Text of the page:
This mid-term follow-up study of 38 patients provided many interesting findings. Firstly, the contralateral hip BMD was higher at baseline and remained higher when compared to the side of the affected hip during the entire 4-year follow-up period. Similar, but non-significant results, were published by Kim et al.  in a study involving a preoperative assessment and a short postoperative period, as well as a 2-year follow-up study performed by Ishii et al. . This difference began to level, evidenced by a significant decrease in BMD on the contralateral side, resembling age-related annual bone loss of 0.76% of femoral neck and 0.70% of total hip published by Greenspan et al. , but not on the hip of the affected side. Considering these results, we might expect that TKA could prevent further loss in BMD on the operative side, and even levelling the bone mineral balance between both hips. Patient age at the time of the operation was found to be significant covariate at the baseline, but it was not significantly associated with the BMD changes. We previously reported  that the baseline BMD of the proximal femur on the operative side was significantly lower than that of the contralateral side in all regions of interest, and this difference remained 1-year after TKA. In this study, we thought that the baseline BMD deficiency of the affected side represented disuse- based BMD loss as a result of preoperative exercise restriction due to pain and limiting daily living activities.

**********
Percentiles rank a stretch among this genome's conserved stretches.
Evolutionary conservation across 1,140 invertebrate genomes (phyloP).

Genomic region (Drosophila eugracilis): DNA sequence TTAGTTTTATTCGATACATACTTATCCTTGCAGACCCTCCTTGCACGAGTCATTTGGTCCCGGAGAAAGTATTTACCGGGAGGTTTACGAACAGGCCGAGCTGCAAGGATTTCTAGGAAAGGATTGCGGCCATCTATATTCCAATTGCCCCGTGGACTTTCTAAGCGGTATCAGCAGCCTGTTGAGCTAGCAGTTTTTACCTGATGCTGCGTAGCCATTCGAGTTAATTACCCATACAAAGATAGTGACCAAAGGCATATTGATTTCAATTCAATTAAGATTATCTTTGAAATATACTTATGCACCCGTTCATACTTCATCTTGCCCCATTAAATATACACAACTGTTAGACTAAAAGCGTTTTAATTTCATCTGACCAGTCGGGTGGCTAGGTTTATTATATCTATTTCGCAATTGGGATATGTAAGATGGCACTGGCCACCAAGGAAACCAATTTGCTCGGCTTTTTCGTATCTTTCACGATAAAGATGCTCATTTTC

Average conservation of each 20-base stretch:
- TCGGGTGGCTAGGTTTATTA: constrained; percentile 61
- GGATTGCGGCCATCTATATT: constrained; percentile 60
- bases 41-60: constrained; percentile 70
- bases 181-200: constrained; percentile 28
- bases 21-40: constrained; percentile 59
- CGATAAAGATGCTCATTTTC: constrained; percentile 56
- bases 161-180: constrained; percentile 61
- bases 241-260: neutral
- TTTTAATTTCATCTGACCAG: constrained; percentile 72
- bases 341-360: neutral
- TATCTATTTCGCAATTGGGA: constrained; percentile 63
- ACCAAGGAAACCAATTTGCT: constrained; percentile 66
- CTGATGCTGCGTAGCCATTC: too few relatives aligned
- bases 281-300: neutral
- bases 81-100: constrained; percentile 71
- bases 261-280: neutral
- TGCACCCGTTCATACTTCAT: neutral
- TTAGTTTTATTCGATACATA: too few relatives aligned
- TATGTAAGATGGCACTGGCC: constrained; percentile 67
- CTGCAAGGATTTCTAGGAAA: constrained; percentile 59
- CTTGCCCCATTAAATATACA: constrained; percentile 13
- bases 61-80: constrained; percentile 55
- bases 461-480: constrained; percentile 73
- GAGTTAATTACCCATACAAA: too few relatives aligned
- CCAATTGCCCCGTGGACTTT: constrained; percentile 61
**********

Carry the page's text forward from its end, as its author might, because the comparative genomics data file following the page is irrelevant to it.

The second major finding of the current study was that the distal femoral BMD of the control knee decreased during the midterm follow-up period. This decrease may be partly explained as a response of the metaphyseal bone to the immediate postoperative phase of impaired function. The minor change observed after the first postoperative year could again be considered an age-related phenomenon. Järvenpää et al. published distinctly deeper decrease in the same ROIs of periprosthetic BMD concerning mainly the same patient population (16.8% in anterior metaphyseal, 20.1% in total metaphyseal and 11.1% in diaphyseal ROIs compared to 5.0%, 3.6% and 5.1% respectively in the contralateral knee in our study) . This difference indicates the influence of stress shielding phenomenon of the femoral prosthesis component. Nevertheless, improved mobility after TKA could not ameliorate the preoperative disuse-associated bone loss in the distal femoral metaphysis and the 5.0% decrease of the anterior femoral metaphysis of the contralateral knee indicates, that stress shielding of the anterior flange of the femoral component is not entirely responsible for the BMD decrease of the anterior femoral metaphyseal periprosthetic bone. The tibial metaphysis BMD remained relatively stable, with no significant BMD losses or gains either in the early phase or during the follow-up. We could not identify any specific reason for this difference in metaphyseal bone behavior of the distal femur and proximal tibia.